Now, if it is as difficult to bring our hearts to be reconciled to all this, as to God's permitting sin ; although in all these particulars we must own God's conduct is wise, holy, just, and good, or give up the whole of divine revelation at once ;

have we not great reason to think that there is something amiss on our own hearts ? some general cause which produces all these effects? And if we are indeed natively enemies to God in the temper of our minds, as the Scriptures teach, it is not strange that we should feel a general dislike to all his ways. If we are blind to his glory, and regardless of his honour, and unconcerned about the spiritual good of the system, the best good of God's holy and eternal kiugdom ; and attached only to our own particular, unholy, and merely carnal interests, it is not strange that we should dislike the divine conduct towards the intellectual system, as much as the Israelites in the wilderness did God's conduct towards them. (Rom. vii. 5—11.) For, although on the whole, greater glory may be brought to God, and greater spiritual good to the system; yet if our hearts naturally are not suited with God's ends, neither will they be with his means : and so his whole plan, instead of appearing perfect in wisdom, glory, and beauty, may look as dark and gloomy to us, as did the divine dispensations to Israel of old. On the whole, I think we have infinitely more reason to believe, that the fault is in us, than in God: and that it much better becomes us to suspect our own hearts, than to “ doubt whether God does what is most for his own glory.” See these sentiments more enlarged upon in my sermons. (p. 43–49. 103.) VOL. II.


and not one whit the better, because God permits it to be, and because he intended, and because he will over-rule it to good. And believe it firmly, and act upon it steadily, that there is not the least imaginable reason to suspect the wisdom of the whole, or of any part of the divine conduct; because we cannot see what good ends he can have in view. The truth of both which observations has been at large illustrated already.

Is it not pride, my brother, unsufferable pride, in us, poor contemptible worms, to get up into the judgment-seat, call Almighty God to our bar, examine his conduct, and then boldly pronounce it bad ? And publicly tell the world, that he has not done that “which is most for his own glory?" And all, because we cannot see the reasons of his conduct, although we know at the same time, that our views are so contracted, that we are no proper judges ; and that it is impossible we should prove his present plan not to be the best? Yea, to be so engaged to slur our Maker's conduct, as to be vexed with a fellow-worm, who thinks it impossible God should act unwisely, and would therefore speak in behalf of the injured Majesty of heaven, and plead his cause, and endeavour to justify his ways to men ? And with indignation to cry out, “ You have no right to be so violently confident, that the present scheme is most for God's glory and the good of the moral system ;" “ I can offer reasons sufficient to balance your's, and make the contrary appear higły probable !" (p. 5, 6.) For I think, I can prove that in fact, God does not do what is most for his own glory :" and it is “ fallacy' to pretend that he " is obliged to do it !” (p. 12, 13.)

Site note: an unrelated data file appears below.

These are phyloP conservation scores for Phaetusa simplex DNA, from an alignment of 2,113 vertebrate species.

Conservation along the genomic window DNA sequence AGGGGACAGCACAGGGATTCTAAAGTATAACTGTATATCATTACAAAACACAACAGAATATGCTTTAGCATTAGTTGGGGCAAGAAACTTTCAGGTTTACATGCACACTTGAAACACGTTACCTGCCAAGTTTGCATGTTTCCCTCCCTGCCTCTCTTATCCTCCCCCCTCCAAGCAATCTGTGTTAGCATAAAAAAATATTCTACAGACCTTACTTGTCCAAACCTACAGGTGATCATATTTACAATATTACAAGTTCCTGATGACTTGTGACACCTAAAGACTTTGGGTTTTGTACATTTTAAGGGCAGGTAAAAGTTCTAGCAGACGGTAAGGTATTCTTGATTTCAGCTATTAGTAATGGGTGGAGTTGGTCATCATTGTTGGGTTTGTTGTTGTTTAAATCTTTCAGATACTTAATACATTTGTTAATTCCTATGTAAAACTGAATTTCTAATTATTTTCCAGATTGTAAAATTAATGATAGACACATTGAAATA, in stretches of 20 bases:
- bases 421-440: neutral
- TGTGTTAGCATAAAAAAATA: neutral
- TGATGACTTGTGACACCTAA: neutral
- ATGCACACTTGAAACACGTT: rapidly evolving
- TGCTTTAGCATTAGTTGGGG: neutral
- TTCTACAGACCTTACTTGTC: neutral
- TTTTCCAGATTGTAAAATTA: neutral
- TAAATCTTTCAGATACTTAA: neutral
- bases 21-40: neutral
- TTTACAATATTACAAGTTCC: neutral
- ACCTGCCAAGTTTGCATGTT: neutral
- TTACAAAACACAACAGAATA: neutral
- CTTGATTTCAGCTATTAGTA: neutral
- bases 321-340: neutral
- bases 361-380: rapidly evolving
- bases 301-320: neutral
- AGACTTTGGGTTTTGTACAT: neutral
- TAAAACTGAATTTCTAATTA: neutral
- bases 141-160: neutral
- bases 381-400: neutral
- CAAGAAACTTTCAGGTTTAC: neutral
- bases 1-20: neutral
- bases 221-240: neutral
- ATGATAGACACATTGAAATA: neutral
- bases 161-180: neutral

I Pray you, sir, give up this impious, blasphemous, principle, that “God does not do what is most for his glory.” And if you think it condescension, pray condescend, at least so far as to believe that God knows better than you do; and is infinitely more concerned, than you ever was, to do as well as he knows how. You would think it an intolerable reflection, if all your acquaintance should join to give you this character, riz. that in your daily conduct, and even in the most important affairs, you do not make conscience of acting according to your best judgment. O, blush, be ashamed, and be confounded, and never open your mouth to justify the im

a mere

pious reflection, you have, in the sight of all the country, cast upon the character of the Holy One of Israel. Lest, if you allow yourself, Pharaoh-like, to oppose your Maker, you, in the end, meet the same dreadful fate.

Rather, let us seek divine grace, from the God of all grace, that our hearts may be prepared to approve and love the works and ways of God, that when they shall in the next world more fully open to our view, we may be ready to join the general assembly of heaven, and cry,“ AMEN, HALLELUJAH!" O, let us get an heart to love his law, and to love the gospel of his Son, and heartily approve the daily dispensations of his providence ; all woich, analogous to the whole of his universal plan, are calcutated to exalt God, and humble the creature. And if we can be but heartily reconciled to those parts of the divine government, which are more near to our view; we shall be prepared heartily to approve of those parts, which are more remote; yea, and of the whole. For it is all of a piece.

When a sinner is at first savingly converted, he sees but a very small part of God's universal plan of government; but what he sees, he heartily approves and loves. And so he begins to be habitually prepared to approve and love the whole. He grows up into this divine temper. At the day of judgment this divine temper will be perfect. And so then he will be perfectly prepared to approve, admire, and with all his heart love and delight in God's universal plan ; which then will be opened to the view of the intellectual system. But those who, when on earth, had not the least disposition to approve and love any part of God's moral government, rightly understood, but were enemies to God, to his law, and gospel, and common dispensations of his providence towards mankind in this world, will, when the whole of God's universal plan is opened to view, feel no approbation ; but rather their enmity against God and all his ways, will break out and rage to perfection to eternal ages.

Wherefore, 6. And lastly, instead of indulging a quarrelling, cavilling, disputatious temper, and spending our precious time in finding fault with God's ways ; let us rather spend our leisure hours,